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Author Topic: Bad Sci-Fi
Timothy-
Lane
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Post Re: Bad Sci-Fi
on: September 11, 2018, 12:22
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Your point about take-off is certainly a very good one. The key concern in the story is some sort of acceleration or deceleration later in the trip, at which point the weight difference becomes relevant. One can come up with some sort of explanation for many of these points, such as only being able to afford just enough fuel. I can't remember if, or how, such questions were considered in the story. But if they're discussed as flaws, they probably weren't dealt with adequately. One might also note that the take-off isn't as important a fuel-consumer when you launch from a ship as when you launch from the bottom of a gravity well.

Brad-
Nelson
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Brad Nelson
Post Re: Bad Sci-Fi
on: September 11, 2018, 12:44
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My biggest question was "if weight is so important for the successful completion of the mission, why the hell didn't they have someone watching the space ship all the time to ensure there were no stowaways?"

Indeed. The really lame dialogue in this from mission control is that she broke the rules so her life is forfeit. She brought this on herself, etc. There’s not even the smallest attempt to find a solution. This in itself could be a plot point. But it wasn’t from what I could see. Just stupid writing.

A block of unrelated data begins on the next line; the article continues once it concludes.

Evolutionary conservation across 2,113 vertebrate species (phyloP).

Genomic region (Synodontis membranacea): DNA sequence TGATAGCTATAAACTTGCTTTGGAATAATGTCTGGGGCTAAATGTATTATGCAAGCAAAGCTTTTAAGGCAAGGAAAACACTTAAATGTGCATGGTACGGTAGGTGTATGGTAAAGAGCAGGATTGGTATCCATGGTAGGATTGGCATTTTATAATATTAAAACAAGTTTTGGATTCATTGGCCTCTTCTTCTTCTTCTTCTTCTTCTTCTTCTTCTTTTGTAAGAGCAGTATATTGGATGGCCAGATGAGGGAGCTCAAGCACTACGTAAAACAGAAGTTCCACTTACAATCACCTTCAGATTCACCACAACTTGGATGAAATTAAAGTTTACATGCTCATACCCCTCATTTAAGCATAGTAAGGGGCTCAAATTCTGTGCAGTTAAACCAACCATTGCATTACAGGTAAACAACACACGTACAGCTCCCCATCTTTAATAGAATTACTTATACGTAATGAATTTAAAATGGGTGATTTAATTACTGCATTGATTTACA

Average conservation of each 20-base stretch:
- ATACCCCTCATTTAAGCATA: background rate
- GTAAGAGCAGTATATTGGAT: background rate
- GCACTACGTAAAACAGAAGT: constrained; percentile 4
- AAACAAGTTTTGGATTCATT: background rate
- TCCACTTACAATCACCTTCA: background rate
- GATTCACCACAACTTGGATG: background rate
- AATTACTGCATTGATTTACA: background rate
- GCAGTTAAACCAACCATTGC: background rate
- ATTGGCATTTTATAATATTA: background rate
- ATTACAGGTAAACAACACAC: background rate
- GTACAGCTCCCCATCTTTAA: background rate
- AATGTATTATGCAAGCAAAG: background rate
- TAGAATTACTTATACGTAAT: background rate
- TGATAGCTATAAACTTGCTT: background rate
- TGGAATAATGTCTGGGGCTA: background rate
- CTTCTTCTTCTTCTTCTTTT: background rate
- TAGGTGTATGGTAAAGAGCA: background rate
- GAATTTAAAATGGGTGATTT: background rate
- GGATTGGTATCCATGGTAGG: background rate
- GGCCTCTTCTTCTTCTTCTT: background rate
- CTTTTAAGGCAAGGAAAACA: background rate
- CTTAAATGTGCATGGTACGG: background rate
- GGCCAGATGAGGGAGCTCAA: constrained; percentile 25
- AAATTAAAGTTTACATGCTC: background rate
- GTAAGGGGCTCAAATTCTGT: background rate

And, okay. Fine. I “break the rules” if I get on board the next crew destined for the useless International Space Station. (But not useless for purposes of Kumbaya.) But, come on, due diligence. If someone can sneak aboard a vessel that small, someone didn’t even run down the most basic checklist. “Oxygen. Check. Enough food to eat. Check. No one crept aboard because of crappy TSA security. Awe. I’m sure no one snuck aboard.” Or, as you said, post a guard if the mission is so damned important.

This is really awful stuff that probably would be considered good if written by a twelve-year-old. Even then, I might be surprised at how detail-oriented many twelve-year-olds can be, especially if they are sci-fi enthusiasts.

After all, the greatest part of the fuel used in space exploration is used in taking off, thus the girl's extra weight would have already done the damage.

They give some B.S. excuse about not having enough fuel for the descent. It’s a lame point. Your observation is surely the relevant one.

I also thought about the margin of error. This chick can’t be over 130 lbs. That’s a rounding error for a spacecraft being launched that far.

No, you’re not being too picky, Mr. Kung. Sure, small details in any story might cause one’s eyes to roll at the implausibility. But these weren’t small details. This was the basic scaffolding. And the writers failed miserably. If you get the big stuff wrong, don’t expect anyone to hand around for your smaller touchy-feely points.